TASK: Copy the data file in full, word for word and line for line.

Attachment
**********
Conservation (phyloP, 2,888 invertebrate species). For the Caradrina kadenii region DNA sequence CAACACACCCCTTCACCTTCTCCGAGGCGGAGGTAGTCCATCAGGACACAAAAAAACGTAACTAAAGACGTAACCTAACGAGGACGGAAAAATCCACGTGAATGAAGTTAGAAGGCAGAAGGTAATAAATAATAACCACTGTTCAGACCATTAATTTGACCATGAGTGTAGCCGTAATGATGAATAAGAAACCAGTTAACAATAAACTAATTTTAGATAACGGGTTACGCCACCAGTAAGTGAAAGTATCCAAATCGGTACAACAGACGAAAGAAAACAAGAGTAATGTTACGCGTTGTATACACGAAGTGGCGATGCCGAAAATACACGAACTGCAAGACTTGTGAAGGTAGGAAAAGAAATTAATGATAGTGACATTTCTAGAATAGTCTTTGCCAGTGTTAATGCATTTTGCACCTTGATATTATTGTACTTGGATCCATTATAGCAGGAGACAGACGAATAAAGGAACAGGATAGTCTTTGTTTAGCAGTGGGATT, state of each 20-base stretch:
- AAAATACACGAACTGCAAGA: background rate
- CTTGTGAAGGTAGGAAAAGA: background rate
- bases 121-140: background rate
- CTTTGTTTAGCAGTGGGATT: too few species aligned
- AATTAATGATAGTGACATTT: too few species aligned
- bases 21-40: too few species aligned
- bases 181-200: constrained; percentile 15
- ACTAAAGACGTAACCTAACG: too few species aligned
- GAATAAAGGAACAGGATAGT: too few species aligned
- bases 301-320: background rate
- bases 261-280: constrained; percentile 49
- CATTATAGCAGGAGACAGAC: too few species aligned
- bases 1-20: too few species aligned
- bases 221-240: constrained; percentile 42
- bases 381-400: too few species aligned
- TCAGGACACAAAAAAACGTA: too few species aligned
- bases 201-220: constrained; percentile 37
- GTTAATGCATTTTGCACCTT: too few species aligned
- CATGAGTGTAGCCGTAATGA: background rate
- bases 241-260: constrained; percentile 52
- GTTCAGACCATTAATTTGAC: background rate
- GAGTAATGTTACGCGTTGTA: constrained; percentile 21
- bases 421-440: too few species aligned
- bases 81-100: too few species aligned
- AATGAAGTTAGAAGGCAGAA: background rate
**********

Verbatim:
Conservation (phyloP, 2,888 invertebrate species). For the Caradrina kadenii region DNA sequence CAACACACCCCTTCACCTTCTCCGAGGCGGAGGTAGTCCATCAGGACACAAAAAAACGTAACTAAAGACGTAACCTAACGAGGACGGAAAAATCCACGTGAATGAAGTTAGAAGGCAGAAGGTAATAAATAATAACCACTGTTCAGACCATTAATTTGACCATGAGTGTAGCCGTAATGATGAATAAGAAACCAGTTAACAATAAACTAATTTTAGATAACGGGTTACGCCACCAGTAAGTGAAAGTATCCAAATCGGTACAACAGACGAAAGAAAACAAGAGTAATGTTACGCGTTGTATACACGAAGTGGCGATGCCGAAAATACACGAACTGCAAGACTTGTGAAGGTAGGAAAAGAAATTAATGATAGTGACATTTCTAGAATAGTCTTTGCCAGTGTTAATGCATTTTGCACCTTGATATTATTGTACTTGGATCCATTATAGCAGGAGACAGACGAATAAAGGAACAGGATAGTCTTTGTTTAGCAGTGGGATT, state of each 20-base stretch:
- AAAATACACGAACTGCAAGA: background rate
- CTTGTGAAGGTAGGAAAAGA: background rate
- bases 121-140: background rate
- CTTTGTTTAGCAGTGGGATT: too few species aligned
- AATTAATGATAGTGACATTT: too few species aligned
- bases 21-40: too few species aligned
- bases 181-200: constrained; percentile 15
- ACTAAAGACGTAACCTAACG: too few species aligned
- GAATAAAGGAACAGGATAGT: too few species aligned
- bases 301-320: background rate
- bases 261-280: constrained; percentile 49
- CATTATAGCAGGAGACAGAC: too few species aligned
- bases 1-20: too few species aligned
- bases 221-240: constrained; percentile 42
- bases 381-400: too few species aligned
- TCAGGACACAAAAAAACGTA: too few species aligned
- bases 201-220: constrained; percentile 37
- GTTAATGCATTTTGCACCTT: too few species aligned
- CATGAGTGTAGCCGTAATGA: background rate
- bases 241-260: constrained; percentile 52
- GTTCAGACCATTAATTTGAC: background rate
- GAGTAATGTTACGCGTTGTA: constrained; percentile 21
- bases 421-440: too few species aligned
- bases 81-100: too few species aligned
- AATGAAGTTAGAAGGCAGAA: background rate